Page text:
Satya Nadella, chief executive officer of Microsoft Corp., at a tech conference in Bengaluru, India, on February 25, 2020. Photo: Bloomberg
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Microsoft’s Focus Gets Fuzzier: The Information’s Tech Briefing

Photo: Satya Nadella, chief executive officer of Microsoft Corp., at a tech conference in Bengaluru, India, on February 25, 2020. Photo: Bloomberg

A few months after Microsoft’s board named Satya Nadella CEO of the company in 2014, Nadella sent a 3,100-word memo to the tech giant’s employees describing what he saw as Microsoft’s “soul” and “unique core.” “Microsoft is the productivity and platform company for the mobile-first and cloud-first world,” he wrote. “We will reinvent productivity to empower every person and every organization on the planet to do more and achieve more.” 

Nadella’s vision of the soul of Microsoft, which has been crucial to the company’s revival over the past few years, is what makes his decision to pursue an acquisition of TikTok in the U.S. and other countries so puzzling. Despite its many charms as a source of entertainment—or maybe because of them—TikTok is on no one’s list of great productivity apps. While it’s true that Nadella said in his memo that there was room enough inside Microsoft for consumer businesses like Xbox, buying a big chunk of TikTok would significantly escalate the company’s investments outside its core.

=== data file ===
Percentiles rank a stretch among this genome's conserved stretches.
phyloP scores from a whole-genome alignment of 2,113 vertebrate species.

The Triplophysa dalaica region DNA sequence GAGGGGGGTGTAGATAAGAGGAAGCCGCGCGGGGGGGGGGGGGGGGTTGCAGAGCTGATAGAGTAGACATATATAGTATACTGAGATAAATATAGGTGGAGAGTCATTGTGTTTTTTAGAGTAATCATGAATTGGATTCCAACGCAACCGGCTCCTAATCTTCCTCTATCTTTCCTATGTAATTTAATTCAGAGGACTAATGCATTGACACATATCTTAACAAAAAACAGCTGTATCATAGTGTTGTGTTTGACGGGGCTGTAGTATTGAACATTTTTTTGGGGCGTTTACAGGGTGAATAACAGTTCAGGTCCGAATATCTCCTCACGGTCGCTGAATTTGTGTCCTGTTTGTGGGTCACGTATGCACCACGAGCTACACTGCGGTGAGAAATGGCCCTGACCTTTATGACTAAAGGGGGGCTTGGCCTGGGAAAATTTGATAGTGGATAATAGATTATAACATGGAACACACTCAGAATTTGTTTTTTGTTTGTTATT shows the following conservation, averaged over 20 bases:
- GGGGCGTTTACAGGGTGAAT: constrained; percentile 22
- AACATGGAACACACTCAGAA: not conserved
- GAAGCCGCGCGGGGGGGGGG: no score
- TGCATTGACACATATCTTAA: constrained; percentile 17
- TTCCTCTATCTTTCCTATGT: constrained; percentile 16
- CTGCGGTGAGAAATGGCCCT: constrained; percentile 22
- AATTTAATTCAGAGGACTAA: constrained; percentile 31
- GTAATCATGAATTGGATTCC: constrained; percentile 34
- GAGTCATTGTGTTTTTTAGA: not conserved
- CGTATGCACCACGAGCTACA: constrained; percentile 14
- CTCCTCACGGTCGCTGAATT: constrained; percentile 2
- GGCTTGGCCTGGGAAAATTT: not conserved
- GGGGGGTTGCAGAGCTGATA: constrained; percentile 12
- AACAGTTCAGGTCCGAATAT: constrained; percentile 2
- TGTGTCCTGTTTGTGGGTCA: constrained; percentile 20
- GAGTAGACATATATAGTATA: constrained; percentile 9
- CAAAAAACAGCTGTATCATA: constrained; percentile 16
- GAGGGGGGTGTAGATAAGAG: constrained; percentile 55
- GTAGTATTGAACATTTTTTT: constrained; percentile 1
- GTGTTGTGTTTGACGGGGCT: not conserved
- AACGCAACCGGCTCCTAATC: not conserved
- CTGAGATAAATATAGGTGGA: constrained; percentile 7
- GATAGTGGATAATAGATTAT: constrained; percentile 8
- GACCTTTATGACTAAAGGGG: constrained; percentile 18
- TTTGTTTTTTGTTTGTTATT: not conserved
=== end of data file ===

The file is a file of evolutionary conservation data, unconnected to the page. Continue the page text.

Perhaps Nadella believes times have changed and will soon describe a new vision for Microsoft’s soul. Or maybe he will make the case that TikTok fits into his productivity-centric vision for Microsoft. One risk, though, is that Microsoft is simply losing focus. That is a habit that led the company into trouble in the past.—Nick Wingfield

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